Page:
Dark Sky used to be the app that you checked if you wanted to be sure a spontaneous rain cloud wouldn't ruin your impromptu bike ride, but when it came to forecasts, it had essentially nothing to offer. Now, as the app enters version 4.0, things have changed drastically.
Dark Sky's classic one-hour forecast remains a focal point of the experience, with the next hour of your local weather displayed as soon as you activate the app. This should help ease any transition gripes that Dark Sky fans may have, as well as give the app a bit of a familiar feel.
Where Dark Sky has really evolved is in its forecast abilities. You can check the upcoming weather for both the next 24 hours as well as the upcoming week, and each day can be broken down to show when precipitation will happen as well as the temperature ranges. It's everything you need when it comes to forecasting, and it's presented in a very iOS 7-flavored manner that looks fantastic.
The other big change to Dark Sky comes in the form of a revamped radar system. You can now travel to any area of the globe with just a tap and zoom in to see exactly where rain or snow is coming down. There's a built-in forecast tool here too, showing precipitation patterns predicted several days into the future. On both my iPhone 5s and iPad mini with Retina display, the app runs smoothly, though its performance on older devices is something I can't vouch for.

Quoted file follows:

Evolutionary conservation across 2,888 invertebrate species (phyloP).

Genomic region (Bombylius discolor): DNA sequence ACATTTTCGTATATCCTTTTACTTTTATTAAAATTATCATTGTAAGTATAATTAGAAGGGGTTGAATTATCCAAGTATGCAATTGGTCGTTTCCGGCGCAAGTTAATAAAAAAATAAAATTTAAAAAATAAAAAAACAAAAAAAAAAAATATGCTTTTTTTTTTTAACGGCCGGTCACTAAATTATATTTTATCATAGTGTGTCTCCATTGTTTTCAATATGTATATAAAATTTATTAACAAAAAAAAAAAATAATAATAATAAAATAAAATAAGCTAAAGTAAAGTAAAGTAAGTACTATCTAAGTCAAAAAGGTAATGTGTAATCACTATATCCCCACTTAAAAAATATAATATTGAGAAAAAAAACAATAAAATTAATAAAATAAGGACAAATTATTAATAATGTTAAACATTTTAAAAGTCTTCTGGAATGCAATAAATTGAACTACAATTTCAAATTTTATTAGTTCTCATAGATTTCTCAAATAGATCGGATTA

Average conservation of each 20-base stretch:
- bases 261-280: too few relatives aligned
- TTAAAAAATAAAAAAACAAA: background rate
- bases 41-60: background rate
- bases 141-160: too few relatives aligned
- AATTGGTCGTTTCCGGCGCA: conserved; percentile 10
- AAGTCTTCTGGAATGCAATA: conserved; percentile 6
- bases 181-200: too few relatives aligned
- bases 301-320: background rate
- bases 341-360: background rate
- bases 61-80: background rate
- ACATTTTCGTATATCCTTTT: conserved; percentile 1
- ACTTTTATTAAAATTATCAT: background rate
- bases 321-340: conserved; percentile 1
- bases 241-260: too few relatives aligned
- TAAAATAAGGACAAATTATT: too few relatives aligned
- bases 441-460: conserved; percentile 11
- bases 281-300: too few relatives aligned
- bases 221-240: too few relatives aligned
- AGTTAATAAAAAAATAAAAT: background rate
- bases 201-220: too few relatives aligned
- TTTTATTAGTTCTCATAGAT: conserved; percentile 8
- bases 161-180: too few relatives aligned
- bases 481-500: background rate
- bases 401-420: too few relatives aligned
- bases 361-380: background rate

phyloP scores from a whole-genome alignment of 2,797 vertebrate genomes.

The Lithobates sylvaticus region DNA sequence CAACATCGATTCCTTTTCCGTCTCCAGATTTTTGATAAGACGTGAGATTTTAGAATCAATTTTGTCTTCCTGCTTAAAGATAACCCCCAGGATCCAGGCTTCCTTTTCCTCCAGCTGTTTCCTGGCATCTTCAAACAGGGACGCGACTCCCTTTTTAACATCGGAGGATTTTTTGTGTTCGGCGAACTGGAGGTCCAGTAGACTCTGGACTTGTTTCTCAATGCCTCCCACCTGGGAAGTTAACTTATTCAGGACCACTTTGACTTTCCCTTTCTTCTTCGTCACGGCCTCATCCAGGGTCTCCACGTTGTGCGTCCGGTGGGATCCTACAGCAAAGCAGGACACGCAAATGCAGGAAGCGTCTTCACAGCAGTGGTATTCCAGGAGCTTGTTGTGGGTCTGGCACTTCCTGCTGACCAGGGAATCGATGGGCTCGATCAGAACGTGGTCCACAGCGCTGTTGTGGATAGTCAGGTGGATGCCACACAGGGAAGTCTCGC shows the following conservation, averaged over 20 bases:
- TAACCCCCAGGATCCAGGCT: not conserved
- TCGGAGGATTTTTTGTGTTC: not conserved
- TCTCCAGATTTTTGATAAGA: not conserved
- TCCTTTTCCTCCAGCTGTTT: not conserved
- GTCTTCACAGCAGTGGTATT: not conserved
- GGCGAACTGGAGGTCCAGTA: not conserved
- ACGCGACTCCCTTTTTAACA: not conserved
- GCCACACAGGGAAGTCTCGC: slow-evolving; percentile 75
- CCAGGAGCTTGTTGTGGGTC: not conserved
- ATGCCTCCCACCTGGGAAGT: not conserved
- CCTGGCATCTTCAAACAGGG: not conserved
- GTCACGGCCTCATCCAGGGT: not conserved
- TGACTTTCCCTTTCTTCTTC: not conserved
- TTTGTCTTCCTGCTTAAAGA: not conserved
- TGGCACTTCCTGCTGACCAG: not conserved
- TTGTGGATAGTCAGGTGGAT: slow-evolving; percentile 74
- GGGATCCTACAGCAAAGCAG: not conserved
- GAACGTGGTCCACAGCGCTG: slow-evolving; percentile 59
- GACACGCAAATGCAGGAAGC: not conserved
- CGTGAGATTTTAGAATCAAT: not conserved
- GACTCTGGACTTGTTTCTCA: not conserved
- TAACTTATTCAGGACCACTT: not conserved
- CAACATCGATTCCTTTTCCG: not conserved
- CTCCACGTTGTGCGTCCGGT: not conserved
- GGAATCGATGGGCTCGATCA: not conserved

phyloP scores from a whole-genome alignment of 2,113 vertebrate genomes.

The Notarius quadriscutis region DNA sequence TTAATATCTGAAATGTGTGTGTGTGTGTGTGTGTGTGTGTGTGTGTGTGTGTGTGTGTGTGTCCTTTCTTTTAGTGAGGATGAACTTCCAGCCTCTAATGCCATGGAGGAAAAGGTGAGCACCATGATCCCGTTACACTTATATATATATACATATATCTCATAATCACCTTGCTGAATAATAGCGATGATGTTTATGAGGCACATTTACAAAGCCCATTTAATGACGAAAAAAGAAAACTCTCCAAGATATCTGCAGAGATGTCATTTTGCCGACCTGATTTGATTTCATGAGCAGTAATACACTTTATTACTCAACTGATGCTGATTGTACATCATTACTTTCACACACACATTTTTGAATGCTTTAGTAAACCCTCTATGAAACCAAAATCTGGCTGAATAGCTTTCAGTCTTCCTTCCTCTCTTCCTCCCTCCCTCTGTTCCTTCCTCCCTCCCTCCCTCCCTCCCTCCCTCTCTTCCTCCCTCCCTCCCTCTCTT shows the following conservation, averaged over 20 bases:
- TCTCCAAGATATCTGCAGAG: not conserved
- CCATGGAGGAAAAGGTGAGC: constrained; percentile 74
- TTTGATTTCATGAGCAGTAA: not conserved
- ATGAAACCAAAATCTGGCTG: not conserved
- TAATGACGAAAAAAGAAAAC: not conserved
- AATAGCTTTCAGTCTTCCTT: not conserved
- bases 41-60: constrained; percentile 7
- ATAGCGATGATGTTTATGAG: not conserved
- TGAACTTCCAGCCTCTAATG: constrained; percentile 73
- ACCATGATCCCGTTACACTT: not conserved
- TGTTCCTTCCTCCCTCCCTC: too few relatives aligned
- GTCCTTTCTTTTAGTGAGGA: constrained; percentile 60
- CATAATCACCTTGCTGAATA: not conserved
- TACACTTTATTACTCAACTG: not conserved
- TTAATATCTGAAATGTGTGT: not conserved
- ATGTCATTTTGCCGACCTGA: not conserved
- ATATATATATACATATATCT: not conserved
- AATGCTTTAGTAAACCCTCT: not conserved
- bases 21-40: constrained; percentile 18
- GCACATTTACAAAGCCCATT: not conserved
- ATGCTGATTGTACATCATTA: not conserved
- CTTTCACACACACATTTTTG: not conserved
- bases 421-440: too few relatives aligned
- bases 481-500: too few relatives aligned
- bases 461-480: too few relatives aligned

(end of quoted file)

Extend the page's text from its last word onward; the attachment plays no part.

At US$3.99, Dark Sky is indeed one of the pricier weather apps out there, but the fantastic design, convenient by-the-minute predictions and powerful forecasting features are more than enough to warrant a purchase. As far as weather apps go, this should be at the top of your list.
- Key specs
- Reviews • 13
- Form factor Tablet
- Operating system iOS (8)
- Screen size 9.7 inches
- Storage type Internal storage (16 GB, Flash)
- Maximum battery life Up to 10 hours
- Dimensions 9.4 x 6.6 x 0.24 in
- Weight 0.96 lb
- Announced 2014-10-16
Apple iPhone 6